Food suppliers often have specialized workflows that are different from a business selling clothing or electronics online. Unfortunately, the majority of e-commerce platforms have generalized (or even worse, no) backend tools to simplify or automate fulfillment.

Why is this important? Well, the last thing food suppliers want to do is to spend hours tagging orders, organizing packing sheets, or mapping out delivery routes and dates. In fact, this hurdle often dissuades suppliers from launching online stores in the first place.

Luckily, platforms like Freshline have built-in automations and tools that are specialized for food suppliers. This includes tools like:

  • One-click ability to seamlessly print invoices for a given day
  • Automated picking, cutting, or packing sheets
  • Intelligent filtering of orders or products by delivery zone or pickup location
  • Automated notifications to customers on order or item weight changes

3. Can I create delivery zones or pickup locations?

More and more consumers want to support local, but with the convenience of fast, low cost shipping. But when you look at the incumbent e-commerce ecosystem, most are built with carrier-shipping (i.e. FedEx, UPS) in mind — lacking critical functionality like choosing delivery dates, order lead times, cutoff times, or delivery zones.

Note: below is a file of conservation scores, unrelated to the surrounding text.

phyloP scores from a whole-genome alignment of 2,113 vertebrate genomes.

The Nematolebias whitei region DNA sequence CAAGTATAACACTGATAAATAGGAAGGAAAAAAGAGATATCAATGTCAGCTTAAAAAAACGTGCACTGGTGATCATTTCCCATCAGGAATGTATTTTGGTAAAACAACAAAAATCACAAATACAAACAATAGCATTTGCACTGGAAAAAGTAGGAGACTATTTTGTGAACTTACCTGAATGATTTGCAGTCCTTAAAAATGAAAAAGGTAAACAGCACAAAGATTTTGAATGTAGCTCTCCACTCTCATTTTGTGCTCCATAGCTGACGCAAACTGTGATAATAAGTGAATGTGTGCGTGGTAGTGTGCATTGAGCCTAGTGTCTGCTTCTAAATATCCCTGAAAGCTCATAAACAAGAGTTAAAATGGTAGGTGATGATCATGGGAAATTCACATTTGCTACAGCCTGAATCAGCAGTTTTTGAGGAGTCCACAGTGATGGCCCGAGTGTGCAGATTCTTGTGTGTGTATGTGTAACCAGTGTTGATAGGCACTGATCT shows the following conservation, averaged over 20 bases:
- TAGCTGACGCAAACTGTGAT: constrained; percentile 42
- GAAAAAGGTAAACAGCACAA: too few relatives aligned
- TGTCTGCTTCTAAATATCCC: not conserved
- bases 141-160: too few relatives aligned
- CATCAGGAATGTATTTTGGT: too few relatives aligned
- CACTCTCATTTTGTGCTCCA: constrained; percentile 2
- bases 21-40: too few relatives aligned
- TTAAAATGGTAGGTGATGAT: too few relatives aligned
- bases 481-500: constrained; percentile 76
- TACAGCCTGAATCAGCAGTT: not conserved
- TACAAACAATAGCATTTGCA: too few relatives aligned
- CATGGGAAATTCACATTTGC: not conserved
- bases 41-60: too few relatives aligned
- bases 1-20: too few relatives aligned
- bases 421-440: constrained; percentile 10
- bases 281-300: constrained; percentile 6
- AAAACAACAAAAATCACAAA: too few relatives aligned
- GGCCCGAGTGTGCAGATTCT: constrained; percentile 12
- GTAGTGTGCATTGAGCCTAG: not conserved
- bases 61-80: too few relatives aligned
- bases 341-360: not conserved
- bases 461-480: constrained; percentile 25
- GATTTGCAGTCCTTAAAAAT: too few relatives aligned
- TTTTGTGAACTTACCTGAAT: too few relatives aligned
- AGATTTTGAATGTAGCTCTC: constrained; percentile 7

While users can hire a software developer or download a collection of apps to achieve similar results, they’re often costly, not intuitive, or clash with the underlying platform.

In an increasingly competitive online landscape, the last thing suppliers want to do is to prevent checking out or confuse customers with incorrect service dates or product availability. That’s why it’s import to partner with an e-commerce platform that has:

  • Customizable delivery zones — by street, region, or postal code
  • Built in functionality for local home deliveries, curbside/store pickup, or carrier-shipping
  • Ability to customize delivery fees, minimums, and dates by location